Here's a brief recap:
A fire at an off-campus apartment being shared by Mahelona, Sears and walk-on tight end Brett Weyman on March 13 destroyed most of their furniture. Former Vol Jerry Colquitt mentioned the mishap to Johnny Presley, owner of Hale's Furniture Store of Crossville, suggesting he provide some replacement furniture and allow the players to repay the debt over time. Presley provided furniture worth a reported $5,483 with no money down on a ''12 months same as cash'' basis.
Upon learning of the arrangement, Tennessee officials took immediate action. They ordered the furniture repossessed and declared all three players ineligible, pending payment of a one-month rental fee on the furniture. UT brass came up with a figure of $287.52 for the temporary use of the furniture, so that amount was split among the players. Mahelona, Sears and Weyman ultimately paid $95.84 each. Each player also will serve 20 hours of community service and confess the error of his ways before Vol teammates. All three are now on a ''zero-tolerance'' policy regarding future rules violations.
In addition, compliance director Brad Bertani notified the SEC office, which has since ruled that the players will not face suspensions from any games. Reportedly, the SEC considers the violations ''secondary'' in nature. Still, the school has sent letters of warning to Colquitt (regarding contact with current UT athletes) and Presley (regarding not employing UT athletes).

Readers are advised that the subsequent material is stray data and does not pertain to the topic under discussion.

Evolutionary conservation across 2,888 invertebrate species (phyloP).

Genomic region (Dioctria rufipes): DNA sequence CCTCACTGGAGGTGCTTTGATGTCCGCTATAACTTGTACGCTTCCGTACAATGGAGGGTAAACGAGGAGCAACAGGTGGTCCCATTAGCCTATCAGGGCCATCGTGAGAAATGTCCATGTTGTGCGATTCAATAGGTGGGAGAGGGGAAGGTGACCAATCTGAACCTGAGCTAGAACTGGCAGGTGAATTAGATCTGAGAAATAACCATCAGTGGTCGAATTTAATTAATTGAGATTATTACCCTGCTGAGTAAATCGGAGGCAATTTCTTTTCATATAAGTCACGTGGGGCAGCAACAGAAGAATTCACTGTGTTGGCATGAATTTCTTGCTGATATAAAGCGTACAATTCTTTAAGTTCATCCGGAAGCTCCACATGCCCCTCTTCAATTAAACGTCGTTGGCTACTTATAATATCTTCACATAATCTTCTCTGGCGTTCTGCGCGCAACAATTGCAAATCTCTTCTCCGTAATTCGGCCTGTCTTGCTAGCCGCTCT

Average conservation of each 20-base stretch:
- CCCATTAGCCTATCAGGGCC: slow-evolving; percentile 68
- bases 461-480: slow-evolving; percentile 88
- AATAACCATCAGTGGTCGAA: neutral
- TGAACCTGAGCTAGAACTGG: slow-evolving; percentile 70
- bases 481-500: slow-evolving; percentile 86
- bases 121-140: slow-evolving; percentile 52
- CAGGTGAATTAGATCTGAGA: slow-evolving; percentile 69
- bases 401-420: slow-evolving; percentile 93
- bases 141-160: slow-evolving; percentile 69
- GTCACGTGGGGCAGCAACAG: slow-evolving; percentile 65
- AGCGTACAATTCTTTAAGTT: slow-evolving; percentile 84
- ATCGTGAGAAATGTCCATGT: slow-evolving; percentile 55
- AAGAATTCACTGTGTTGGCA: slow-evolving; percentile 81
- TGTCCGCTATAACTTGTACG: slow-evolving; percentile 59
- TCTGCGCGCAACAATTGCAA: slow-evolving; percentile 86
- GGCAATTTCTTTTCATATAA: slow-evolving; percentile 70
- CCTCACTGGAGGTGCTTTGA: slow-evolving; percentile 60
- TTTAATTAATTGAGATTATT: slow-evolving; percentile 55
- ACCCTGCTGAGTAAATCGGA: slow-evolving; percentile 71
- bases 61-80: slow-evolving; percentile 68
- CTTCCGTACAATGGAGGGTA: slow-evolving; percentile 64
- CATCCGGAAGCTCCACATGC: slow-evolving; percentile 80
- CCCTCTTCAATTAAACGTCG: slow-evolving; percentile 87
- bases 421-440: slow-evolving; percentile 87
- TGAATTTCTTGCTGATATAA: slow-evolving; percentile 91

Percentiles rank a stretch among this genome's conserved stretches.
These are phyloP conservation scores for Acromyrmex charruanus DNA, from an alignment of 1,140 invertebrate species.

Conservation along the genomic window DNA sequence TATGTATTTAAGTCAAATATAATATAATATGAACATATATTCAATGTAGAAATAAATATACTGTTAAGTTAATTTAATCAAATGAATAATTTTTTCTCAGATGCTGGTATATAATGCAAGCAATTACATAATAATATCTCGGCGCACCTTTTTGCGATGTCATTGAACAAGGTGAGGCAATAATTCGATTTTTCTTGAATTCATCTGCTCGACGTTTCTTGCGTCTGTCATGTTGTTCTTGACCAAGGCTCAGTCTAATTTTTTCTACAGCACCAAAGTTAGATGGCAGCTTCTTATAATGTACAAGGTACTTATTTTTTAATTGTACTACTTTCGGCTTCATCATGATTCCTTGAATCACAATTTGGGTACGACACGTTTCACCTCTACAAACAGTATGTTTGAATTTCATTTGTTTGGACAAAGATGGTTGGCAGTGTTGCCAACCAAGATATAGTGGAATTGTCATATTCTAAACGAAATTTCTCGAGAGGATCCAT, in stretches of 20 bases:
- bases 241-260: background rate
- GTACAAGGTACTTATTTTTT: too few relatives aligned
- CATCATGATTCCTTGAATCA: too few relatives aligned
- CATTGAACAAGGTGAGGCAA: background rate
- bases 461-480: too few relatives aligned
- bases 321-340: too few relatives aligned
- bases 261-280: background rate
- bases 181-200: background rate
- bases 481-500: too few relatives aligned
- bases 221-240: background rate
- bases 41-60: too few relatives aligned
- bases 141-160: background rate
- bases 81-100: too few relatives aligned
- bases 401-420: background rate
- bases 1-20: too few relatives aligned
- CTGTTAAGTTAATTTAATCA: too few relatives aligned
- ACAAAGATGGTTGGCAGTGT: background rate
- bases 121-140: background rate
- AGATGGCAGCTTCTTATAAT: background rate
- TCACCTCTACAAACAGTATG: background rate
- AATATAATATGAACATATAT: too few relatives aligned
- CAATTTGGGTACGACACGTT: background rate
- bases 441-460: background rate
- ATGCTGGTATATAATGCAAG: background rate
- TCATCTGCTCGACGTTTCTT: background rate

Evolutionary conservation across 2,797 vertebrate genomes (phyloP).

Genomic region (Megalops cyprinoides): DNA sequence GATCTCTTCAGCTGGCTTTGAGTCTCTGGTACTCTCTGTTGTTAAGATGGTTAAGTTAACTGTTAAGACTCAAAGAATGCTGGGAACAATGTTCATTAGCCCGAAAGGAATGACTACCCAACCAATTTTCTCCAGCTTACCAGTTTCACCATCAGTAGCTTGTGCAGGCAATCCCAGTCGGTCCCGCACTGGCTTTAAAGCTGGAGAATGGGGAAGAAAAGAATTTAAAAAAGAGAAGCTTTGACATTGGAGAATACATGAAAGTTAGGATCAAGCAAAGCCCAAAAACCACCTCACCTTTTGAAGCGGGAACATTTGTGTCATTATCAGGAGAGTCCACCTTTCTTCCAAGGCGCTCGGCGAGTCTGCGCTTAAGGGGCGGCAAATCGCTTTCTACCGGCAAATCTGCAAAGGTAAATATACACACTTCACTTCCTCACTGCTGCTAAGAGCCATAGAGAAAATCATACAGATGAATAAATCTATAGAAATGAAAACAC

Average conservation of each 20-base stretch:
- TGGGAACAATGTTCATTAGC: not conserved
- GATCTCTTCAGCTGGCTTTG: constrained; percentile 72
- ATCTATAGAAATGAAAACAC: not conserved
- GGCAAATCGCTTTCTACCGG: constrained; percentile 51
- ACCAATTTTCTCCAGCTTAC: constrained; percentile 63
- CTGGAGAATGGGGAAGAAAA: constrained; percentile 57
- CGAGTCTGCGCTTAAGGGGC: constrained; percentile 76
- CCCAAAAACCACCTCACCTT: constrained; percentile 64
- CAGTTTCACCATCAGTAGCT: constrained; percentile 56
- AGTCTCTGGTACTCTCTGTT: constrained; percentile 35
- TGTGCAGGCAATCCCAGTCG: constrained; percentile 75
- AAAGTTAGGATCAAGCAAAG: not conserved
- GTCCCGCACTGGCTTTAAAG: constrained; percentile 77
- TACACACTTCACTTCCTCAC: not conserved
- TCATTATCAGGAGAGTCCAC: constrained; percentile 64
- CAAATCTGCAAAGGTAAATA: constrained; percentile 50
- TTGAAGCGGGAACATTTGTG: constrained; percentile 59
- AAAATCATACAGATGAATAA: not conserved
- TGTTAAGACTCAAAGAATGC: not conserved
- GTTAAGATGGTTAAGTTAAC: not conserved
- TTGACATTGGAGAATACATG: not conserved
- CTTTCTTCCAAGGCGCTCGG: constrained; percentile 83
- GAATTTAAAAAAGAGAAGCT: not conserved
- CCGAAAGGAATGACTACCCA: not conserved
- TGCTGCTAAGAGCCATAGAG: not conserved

Presley is not a UT graduate or a UT booster. He was a basketball season ticket-holder from 1998-2001 but has been quoted as saying the furniture deal was merely a favor to Colquitt. He told The Tennessean that the players were charged full price for the furniture and that the terms were ''the same deal I would do for anybody else.'' He added that he thought Tennessee's administration ''overreacted.''
According to Presley, Mahelona and Sears worked in his store on April 17 and April 29, for which he reduced their bill by $80. Moreover, he said the players were told the furniture would be repossessed if not paid for in full.
"If I were doing something illegal or trying to hide something, I certainly wouldn't have them working in the store," Presley told The Tennessean. "The guys had all intentions of paying it back. They were sincere."